It's almost the end of the year so I thought I would take the oppertunity to reflect on my achievements during 2014 before the holidays start. It is a good way for me to put the year into perspective and focus on my goals for 2015.
Last week I came across a service on the Internet running on TCP port 11211, Memcached's default port. I had heard of Memcached before but I probably only knew it was some kind of database system, that was the extent of my familiarity with it.
I quickly learnt that connecting to Memcached does not require authentication. Authentication can be implmented but even then Memcached's own documentation says it should not be fully trusted.
I am pleased to announce that I launched the WPScan Vulnerability Database, a WordPress Vulnerability Database, last week during the BruCON security conference in Ghent, Belgium. The WPScan Vulnerability Database's development was funded by BruCON's 5by5 project, talked about in a previous post.
For those of you who have been living under a rock, BruCON is a security conference held every year in Belgium (originally Brussels, now Ghent). I have attended every BruCON conference since the second. Last year was the 5th time the conference had been held (correct me if I'm wrong) and so the year before (2012) they setup what they called 5by5. This allowed BruCON, as it's a non-for-profit, to share its extra left over cash by supporting community projects.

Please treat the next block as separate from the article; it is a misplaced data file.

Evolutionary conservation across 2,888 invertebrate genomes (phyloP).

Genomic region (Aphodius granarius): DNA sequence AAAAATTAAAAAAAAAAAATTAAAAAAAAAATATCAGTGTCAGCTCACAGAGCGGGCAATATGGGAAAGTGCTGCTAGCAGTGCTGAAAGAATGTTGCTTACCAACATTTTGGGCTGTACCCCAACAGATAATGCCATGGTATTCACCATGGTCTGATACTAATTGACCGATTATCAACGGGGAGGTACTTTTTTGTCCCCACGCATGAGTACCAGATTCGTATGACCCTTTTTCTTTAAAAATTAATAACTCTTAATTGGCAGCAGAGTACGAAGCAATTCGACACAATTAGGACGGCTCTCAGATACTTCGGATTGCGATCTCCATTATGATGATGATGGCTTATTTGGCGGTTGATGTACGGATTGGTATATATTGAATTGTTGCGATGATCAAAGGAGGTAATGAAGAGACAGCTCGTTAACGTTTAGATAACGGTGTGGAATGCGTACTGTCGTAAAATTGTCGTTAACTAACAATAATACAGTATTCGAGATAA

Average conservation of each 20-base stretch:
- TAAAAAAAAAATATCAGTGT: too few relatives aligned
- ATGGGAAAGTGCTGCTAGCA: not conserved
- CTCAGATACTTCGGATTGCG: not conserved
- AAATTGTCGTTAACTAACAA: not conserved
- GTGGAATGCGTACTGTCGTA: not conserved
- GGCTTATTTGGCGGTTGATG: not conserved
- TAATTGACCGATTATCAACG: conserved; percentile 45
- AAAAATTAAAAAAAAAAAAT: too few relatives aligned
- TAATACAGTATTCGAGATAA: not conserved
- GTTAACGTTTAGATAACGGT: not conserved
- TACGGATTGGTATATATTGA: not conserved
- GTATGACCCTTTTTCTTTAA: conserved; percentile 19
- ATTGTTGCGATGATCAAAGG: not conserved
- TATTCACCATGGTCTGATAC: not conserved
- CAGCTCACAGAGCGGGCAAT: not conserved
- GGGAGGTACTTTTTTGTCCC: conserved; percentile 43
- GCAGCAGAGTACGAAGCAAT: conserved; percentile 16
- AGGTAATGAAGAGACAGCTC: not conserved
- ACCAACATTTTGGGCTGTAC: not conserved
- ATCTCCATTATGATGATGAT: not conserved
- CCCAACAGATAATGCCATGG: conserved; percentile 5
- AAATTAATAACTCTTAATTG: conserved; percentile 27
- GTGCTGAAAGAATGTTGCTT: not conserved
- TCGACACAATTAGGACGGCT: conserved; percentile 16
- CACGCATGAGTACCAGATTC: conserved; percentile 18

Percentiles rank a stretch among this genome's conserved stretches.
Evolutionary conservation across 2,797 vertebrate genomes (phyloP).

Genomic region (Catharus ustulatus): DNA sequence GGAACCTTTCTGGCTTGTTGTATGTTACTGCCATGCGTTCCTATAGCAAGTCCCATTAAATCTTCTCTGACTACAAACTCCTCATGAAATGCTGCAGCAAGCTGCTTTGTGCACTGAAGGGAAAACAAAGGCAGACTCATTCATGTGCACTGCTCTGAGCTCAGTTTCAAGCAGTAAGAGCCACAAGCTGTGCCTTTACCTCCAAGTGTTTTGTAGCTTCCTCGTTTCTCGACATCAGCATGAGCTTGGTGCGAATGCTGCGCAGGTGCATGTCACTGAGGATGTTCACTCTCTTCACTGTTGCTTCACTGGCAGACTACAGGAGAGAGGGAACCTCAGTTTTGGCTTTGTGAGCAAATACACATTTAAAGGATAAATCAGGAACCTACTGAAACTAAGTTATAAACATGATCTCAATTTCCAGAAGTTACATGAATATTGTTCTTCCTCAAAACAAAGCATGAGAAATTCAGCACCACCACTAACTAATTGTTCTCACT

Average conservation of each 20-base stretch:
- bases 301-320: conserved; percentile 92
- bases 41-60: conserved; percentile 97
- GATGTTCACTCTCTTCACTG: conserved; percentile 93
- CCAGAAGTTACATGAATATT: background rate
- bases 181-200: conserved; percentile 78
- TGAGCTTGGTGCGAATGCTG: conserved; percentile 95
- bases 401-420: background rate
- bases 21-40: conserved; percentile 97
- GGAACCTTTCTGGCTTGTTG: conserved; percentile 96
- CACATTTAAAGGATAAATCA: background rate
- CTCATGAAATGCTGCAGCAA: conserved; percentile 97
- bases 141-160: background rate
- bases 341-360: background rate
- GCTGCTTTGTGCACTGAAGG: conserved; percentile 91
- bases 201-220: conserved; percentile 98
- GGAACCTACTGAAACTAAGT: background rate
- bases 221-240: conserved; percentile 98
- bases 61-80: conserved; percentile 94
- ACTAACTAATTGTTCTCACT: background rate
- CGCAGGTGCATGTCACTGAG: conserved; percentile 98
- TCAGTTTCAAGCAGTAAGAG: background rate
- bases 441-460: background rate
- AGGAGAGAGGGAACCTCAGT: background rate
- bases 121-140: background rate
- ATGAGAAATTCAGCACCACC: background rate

Last year, they allocated up to 5,000 euros to 4 different community projects. These projects were:
1. OWASP OWTF (Abraham Aranguren)
2. The Cloudbug Project (Carlos Garcia Prado)
3. A tool a month (Robin Wood)
4. Eccentric Authentication (Guido Witmond)
As last year was such a success, they're doing it again this year! And this year I put in a proposal!
GitHub was recently the target of a large weak password brute force attack which involved 40k unique IP addresses. One of many of the security measures GitHub has now taken is to ban users to register with 'commonly-used weak passwords'.
To find out what GitHub considers as 'commonly-used weak passwords' I decided to compile a list of GitHub valid passwords from a few password lists found online and one of my own.